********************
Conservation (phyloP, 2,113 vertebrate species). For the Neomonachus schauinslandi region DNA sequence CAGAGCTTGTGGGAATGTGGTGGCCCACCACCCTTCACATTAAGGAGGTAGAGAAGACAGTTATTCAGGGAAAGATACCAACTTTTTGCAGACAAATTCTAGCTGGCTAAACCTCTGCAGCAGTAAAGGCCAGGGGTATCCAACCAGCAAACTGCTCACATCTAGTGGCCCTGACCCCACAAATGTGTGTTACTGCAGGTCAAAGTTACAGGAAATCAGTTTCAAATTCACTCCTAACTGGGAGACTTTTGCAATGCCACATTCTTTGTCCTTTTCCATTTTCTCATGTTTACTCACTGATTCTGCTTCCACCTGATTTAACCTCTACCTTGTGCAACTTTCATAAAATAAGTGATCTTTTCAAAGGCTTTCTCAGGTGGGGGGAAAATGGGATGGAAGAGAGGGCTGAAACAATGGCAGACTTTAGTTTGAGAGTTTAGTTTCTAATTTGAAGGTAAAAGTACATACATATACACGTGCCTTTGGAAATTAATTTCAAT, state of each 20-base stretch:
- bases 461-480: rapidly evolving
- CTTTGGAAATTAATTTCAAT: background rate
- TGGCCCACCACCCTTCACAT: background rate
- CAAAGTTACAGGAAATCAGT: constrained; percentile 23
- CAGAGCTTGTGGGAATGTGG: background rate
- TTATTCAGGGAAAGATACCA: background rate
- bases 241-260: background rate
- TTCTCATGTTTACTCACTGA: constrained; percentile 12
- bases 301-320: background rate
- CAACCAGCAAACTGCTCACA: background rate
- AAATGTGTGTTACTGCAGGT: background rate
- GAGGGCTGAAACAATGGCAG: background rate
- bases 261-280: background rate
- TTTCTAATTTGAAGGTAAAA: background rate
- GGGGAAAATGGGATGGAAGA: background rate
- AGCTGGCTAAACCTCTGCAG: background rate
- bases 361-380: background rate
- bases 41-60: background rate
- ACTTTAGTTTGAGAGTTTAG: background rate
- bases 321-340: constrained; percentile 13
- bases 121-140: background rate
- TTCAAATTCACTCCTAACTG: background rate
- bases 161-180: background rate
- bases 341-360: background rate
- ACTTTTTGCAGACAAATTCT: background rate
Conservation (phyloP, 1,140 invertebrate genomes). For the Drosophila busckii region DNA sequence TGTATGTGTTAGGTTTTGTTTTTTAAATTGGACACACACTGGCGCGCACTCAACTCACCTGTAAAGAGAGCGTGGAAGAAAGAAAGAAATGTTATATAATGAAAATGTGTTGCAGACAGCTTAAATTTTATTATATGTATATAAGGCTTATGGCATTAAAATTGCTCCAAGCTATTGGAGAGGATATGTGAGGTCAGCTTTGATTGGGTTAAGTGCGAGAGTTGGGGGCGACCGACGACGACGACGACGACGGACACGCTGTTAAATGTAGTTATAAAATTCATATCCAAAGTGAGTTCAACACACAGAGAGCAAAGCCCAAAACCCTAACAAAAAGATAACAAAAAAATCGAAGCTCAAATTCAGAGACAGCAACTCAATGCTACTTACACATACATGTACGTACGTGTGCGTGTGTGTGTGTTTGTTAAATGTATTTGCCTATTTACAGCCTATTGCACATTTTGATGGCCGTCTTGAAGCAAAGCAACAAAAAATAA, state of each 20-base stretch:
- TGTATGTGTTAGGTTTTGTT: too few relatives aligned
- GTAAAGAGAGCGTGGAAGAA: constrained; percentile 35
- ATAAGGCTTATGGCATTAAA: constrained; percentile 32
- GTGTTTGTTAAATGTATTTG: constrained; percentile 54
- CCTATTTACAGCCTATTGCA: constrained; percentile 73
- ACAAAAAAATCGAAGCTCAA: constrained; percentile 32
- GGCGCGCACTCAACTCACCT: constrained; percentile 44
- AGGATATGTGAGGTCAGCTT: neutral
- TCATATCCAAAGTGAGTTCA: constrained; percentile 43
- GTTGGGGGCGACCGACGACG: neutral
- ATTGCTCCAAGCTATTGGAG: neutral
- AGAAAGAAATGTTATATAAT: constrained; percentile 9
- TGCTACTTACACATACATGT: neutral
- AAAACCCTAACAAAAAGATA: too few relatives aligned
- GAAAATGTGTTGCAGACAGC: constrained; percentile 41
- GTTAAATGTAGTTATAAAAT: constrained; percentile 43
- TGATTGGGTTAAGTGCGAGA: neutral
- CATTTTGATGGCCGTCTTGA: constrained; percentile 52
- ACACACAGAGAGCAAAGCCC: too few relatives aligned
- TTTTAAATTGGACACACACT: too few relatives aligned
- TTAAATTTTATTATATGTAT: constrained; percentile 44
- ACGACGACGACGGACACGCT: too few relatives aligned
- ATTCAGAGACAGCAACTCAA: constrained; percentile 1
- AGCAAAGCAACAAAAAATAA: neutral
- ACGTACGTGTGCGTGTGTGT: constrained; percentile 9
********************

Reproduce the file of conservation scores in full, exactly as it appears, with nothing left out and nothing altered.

Conservation (phyloP, 2,113 vertebrate species). For the Neomonachus schauinslandi region DNA sequence CAGAGCTTGTGGGAATGTGGTGGCCCACCACCCTTCACATTAAGGAGGTAGAGAAGACAGTTATTCAGGGAAAGATACCAACTTTTTGCAGACAAATTCTAGCTGGCTAAACCTCTGCAGCAGTAAAGGCCAGGGGTATCCAACCAGCAAACTGCTCACATCTAGTGGCCCTGACCCCACAAATGTGTGTTACTGCAGGTCAAAGTTACAGGAAATCAGTTTCAAATTCACTCCTAACTGGGAGACTTTTGCAATGCCACATTCTTTGTCCTTTTCCATTTTCTCATGTTTACTCACTGATTCTGCTTCCACCTGATTTAACCTCTACCTTGTGCAACTTTCATAAAATAAGTGATCTTTTCAAAGGCTTTCTCAGGTGGGGGGAAAATGGGATGGAAGAGAGGGCTGAAACAATGGCAGACTTTAGTTTGAGAGTTTAGTTTCTAATTTGAAGGTAAAAGTACATACATATACACGTGCCTTTGGAAATTAATTTCAAT, state of each 20-base stretch:
- bases 461-480: rapidly evolving
- CTTTGGAAATTAATTTCAAT: background rate
- TGGCCCACCACCCTTCACAT: background rate
- CAAAGTTACAGGAAATCAGT: constrained; percentile 23
- CAGAGCTTGTGGGAATGTGG: background rate
- TTATTCAGGGAAAGATACCA: background rate
- bases 241-260: background rate
- TTCTCATGTTTACTCACTGA: constrained; percentile 12
- bases 301-320: background rate
- CAACCAGCAAACTGCTCACA: background rate
- AAATGTGTGTTACTGCAGGT: background rate
- GAGGGCTGAAACAATGGCAG: background rate
- bases 261-280: background rate
- TTTCTAATTTGAAGGTAAAA: background rate
- GGGGAAAATGGGATGGAAGA: background rate
- AGCTGGCTAAACCTCTGCAG: background rate
- bases 361-380: background rate
- bases 41-60: background rate
- ACTTTAGTTTGAGAGTTTAG: background rate
- bases 321-340: constrained; percentile 13
- bases 121-140: background rate
- TTCAAATTCACTCCTAACTG: background rate
- bases 161-180: background rate
- bases 341-360: background rate
- ACTTTTTGCAGACAAATTCT: background rate
Conservation (phyloP, 1,140 invertebrate genomes). For the Drosophila busckii region DNA sequence TGTATGTGTTAGGTTTTGTTTTTTAAATTGGACACACACTGGCGCGCACTCAACTCACCTGTAAAGAGAGCGTGGAAGAAAGAAAGAAATGTTATATAATGAAAATGTGTTGCAGACAGCTTAAATTTTATTATATGTATATAAGGCTTATGGCATTAAAATTGCTCCAAGCTATTGGAGAGGATATGTGAGGTCAGCTTTGATTGGGTTAAGTGCGAGAGTTGGGGGCGACCGACGACGACGACGACGACGGACACGCTGTTAAATGTAGTTATAAAATTCATATCCAAAGTGAGTTCAACACACAGAGAGCAAAGCCCAAAACCCTAACAAAAAGATAACAAAAAAATCGAAGCTCAAATTCAGAGACAGCAACTCAATGCTACTTACACATACATGTACGTACGTGTGCGTGTGTGTGTGTTTGTTAAATGTATTTGCCTATTTACAGCCTATTGCACATTTTGATGGCCGTCTTGAAGCAAAGCAACAAAAAATAA, state of each 20-base stretch:
- TGTATGTGTTAGGTTTTGTT: too few relatives aligned
- GTAAAGAGAGCGTGGAAGAA: constrained; percentile 35
- ATAAGGCTTATGGCATTAAA: constrained; percentile 32
- GTGTTTGTTAAATGTATTTG: constrained; percentile 54
- CCTATTTACAGCCTATTGCA: constrained; percentile 73
- ACAAAAAAATCGAAGCTCAA: constrained; percentile 32
- GGCGCGCACTCAACTCACCT: constrained; percentile 44
- AGGATATGTGAGGTCAGCTT: neutral
- TCATATCCAAAGTGAGTTCA: constrained; percentile 43
- GTTGGGGGCGACCGACGACG: neutral
- ATTGCTCCAAGCTATTGGAG: neutral
- AGAAAGAAATGTTATATAAT: constrained; percentile 9
- TGCTACTTACACATACATGT: neutral
- AAAACCCTAACAAAAAGATA: too few relatives aligned
- GAAAATGTGTTGCAGACAGC: constrained; percentile 41
- GTTAAATGTAGTTATAAAAT: constrained; percentile 43
- TGATTGGGTTAAGTGCGAGA: neutral
- CATTTTGATGGCCGTCTTGA: constrained; percentile 52
- ACACACAGAGAGCAAAGCCC: too few relatives aligned
- TTTTAAATTGGACACACACT: too few relatives aligned
- TTAAATTTTATTATATGTAT: constrained; percentile 44
- ACGACGACGACGGACACGCT: too few relatives aligned
- ATTCAGAGACAGCAACTCAA: constrained; percentile 1
- AGCAAAGCAACAAAAAATAA: neutral
- ACGTACGTGTGCGTGTGTGT: constrained; percentile 9